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  • In February 2022, after more than four years in the courts, the Commonwealth Director of Public Prosecutions discontinued its prosecution of ANZ Banking, Citigroup and Deutsche Bank AG for alleged cartel conduct.
  • The history of the proceeding demonstrates the onerous burdens shouldered by a prosecutor as opposed to a plaintiff in a civil penalty proceeding.
  • Analysis of the burdens of a criminal prosecution indicates that civil penalty proceedings may be the more advantageous route for the regulator, with criminal proceedings initiated only in the pursuit of incarceration of high profile individuals.

Cartels exist, in essence, when businesses agree to act together to boost profits instead of competing. Such agreements enable would-be competitors to fix prices, share markets, rig bids and/or control the supply of goods. Cartel conduct can restrict healthy economic growth by artificially increasing prices; reducing innovation, choices and investment; constraining resources; destroying otherwise functioning businesses and consumer confidence; and increasing government burdens.[1]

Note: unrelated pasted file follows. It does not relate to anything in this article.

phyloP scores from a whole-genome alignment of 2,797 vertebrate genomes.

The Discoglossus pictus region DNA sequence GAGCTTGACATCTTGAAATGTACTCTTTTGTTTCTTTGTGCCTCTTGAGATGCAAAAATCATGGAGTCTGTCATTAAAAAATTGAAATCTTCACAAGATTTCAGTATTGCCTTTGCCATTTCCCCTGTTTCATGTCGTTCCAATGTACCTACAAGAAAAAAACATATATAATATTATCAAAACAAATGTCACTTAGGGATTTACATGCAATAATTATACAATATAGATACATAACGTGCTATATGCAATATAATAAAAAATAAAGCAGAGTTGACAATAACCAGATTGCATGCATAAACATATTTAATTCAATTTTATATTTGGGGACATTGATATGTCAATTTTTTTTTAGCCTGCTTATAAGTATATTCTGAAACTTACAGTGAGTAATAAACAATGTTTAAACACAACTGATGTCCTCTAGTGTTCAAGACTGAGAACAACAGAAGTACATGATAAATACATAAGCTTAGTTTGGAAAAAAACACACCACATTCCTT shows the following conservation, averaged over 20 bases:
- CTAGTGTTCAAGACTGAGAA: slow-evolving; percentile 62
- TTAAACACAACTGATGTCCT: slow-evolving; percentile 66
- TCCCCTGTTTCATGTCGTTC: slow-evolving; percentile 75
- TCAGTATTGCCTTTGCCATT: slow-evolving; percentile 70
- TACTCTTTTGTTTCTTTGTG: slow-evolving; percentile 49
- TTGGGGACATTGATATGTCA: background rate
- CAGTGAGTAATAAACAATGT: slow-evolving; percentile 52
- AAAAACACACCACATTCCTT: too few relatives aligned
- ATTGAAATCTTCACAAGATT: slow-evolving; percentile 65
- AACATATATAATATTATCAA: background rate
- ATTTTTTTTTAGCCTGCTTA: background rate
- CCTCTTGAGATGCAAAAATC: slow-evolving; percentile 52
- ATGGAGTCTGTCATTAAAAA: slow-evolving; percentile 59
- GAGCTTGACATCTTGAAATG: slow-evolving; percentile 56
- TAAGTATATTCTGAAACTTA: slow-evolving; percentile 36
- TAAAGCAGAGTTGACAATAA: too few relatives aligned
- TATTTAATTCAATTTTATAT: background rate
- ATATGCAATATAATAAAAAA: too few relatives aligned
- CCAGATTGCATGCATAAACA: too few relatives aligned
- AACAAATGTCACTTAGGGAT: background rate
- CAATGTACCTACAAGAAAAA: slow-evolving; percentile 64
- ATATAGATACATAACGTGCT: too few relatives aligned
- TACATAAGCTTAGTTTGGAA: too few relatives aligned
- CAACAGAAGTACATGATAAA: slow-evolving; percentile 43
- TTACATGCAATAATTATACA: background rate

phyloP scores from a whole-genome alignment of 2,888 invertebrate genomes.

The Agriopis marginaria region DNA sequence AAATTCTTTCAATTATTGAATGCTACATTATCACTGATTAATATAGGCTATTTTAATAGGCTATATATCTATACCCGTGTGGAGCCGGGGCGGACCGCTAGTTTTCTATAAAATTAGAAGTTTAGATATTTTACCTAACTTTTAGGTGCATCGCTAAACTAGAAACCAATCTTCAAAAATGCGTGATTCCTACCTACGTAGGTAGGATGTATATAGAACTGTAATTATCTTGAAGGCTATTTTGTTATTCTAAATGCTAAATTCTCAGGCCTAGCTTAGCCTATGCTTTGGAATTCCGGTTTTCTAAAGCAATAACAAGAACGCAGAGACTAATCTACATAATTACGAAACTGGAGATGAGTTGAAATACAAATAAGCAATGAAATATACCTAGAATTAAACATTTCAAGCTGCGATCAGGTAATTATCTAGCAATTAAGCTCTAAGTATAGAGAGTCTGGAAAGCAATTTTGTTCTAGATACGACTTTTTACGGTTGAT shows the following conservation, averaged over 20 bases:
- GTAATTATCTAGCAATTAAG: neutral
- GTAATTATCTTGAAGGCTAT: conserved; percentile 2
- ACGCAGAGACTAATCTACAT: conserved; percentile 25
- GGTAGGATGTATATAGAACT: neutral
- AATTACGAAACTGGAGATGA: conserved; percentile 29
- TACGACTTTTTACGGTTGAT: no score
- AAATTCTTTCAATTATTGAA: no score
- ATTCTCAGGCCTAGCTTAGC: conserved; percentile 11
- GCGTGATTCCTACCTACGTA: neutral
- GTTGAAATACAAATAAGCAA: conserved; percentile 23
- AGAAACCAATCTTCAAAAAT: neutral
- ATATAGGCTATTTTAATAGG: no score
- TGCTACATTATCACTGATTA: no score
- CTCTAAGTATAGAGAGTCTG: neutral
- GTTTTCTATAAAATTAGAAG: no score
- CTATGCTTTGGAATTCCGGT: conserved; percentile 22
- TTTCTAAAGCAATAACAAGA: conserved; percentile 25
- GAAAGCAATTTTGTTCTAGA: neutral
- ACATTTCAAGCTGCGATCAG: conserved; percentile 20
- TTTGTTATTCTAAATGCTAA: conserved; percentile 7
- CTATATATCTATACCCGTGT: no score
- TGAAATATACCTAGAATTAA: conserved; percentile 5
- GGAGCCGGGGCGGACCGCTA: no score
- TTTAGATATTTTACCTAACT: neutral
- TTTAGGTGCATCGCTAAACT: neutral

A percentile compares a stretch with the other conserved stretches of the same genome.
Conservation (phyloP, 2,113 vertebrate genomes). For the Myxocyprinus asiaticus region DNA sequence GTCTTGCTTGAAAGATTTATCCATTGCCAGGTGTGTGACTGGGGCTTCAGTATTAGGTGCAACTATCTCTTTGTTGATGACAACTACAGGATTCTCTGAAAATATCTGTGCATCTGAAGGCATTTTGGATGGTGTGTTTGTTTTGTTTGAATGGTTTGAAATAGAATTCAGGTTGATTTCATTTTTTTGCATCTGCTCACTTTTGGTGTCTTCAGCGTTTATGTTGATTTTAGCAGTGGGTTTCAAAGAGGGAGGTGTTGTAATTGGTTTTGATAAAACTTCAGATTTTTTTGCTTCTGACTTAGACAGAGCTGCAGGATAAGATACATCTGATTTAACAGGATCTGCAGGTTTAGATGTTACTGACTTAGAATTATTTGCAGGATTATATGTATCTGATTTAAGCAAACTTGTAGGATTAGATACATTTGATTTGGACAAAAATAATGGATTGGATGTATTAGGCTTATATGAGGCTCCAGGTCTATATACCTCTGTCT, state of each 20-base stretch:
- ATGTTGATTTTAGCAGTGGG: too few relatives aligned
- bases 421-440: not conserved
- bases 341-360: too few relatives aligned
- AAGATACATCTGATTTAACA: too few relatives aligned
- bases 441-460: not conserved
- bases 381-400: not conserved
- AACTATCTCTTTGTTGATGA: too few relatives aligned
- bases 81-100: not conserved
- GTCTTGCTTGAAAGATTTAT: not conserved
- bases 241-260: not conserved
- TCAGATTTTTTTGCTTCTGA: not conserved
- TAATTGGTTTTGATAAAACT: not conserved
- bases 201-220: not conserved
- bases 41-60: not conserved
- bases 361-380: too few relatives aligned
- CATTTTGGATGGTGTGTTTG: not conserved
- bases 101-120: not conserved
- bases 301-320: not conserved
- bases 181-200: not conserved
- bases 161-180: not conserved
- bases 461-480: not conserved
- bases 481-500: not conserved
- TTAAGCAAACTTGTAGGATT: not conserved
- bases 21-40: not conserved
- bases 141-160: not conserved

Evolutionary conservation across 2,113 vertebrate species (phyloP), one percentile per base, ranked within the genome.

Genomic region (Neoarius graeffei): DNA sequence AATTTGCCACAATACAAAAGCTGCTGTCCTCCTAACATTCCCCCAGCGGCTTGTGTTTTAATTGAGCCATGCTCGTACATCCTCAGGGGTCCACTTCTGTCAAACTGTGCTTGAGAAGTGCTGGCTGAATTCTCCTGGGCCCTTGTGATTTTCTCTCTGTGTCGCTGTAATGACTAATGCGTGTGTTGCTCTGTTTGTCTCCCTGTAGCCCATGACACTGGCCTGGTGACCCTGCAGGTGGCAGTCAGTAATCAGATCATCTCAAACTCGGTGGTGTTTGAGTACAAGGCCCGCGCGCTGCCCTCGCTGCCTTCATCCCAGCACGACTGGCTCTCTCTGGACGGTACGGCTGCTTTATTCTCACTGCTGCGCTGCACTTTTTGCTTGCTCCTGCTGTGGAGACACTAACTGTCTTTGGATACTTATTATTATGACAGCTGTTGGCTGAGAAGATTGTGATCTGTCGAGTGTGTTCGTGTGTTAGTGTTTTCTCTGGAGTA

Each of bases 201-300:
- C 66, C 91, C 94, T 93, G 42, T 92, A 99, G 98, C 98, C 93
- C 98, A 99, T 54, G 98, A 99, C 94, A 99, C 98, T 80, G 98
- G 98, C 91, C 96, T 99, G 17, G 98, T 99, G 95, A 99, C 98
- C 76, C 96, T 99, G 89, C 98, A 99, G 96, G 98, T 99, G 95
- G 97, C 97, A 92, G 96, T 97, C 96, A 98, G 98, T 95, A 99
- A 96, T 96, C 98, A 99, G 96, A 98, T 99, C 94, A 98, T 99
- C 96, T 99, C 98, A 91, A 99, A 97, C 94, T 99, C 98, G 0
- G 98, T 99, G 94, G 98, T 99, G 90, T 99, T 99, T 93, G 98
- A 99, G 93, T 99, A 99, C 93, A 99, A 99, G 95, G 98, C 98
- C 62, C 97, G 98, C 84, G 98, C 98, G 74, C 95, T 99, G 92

The Australian Competition and Consumer Commission (‘ACCC’) has been pursuing civil penalties for cartel conduct since 2000 with high rates of success. In 2009, following the footsteps of other members of the OECD, cartel conduct was criminalised.[2]

Today, the ACCC refers matters of ‘hard-core’ cartel conduct to the Commonwealth Director of Public Prosecution (‘CDPP’) to commence criminal proceedings.[3] The CDPP has secured guilty pleas for cartel conduct in five matters, with penalties averaging $30 million for sentenced parties.[4]

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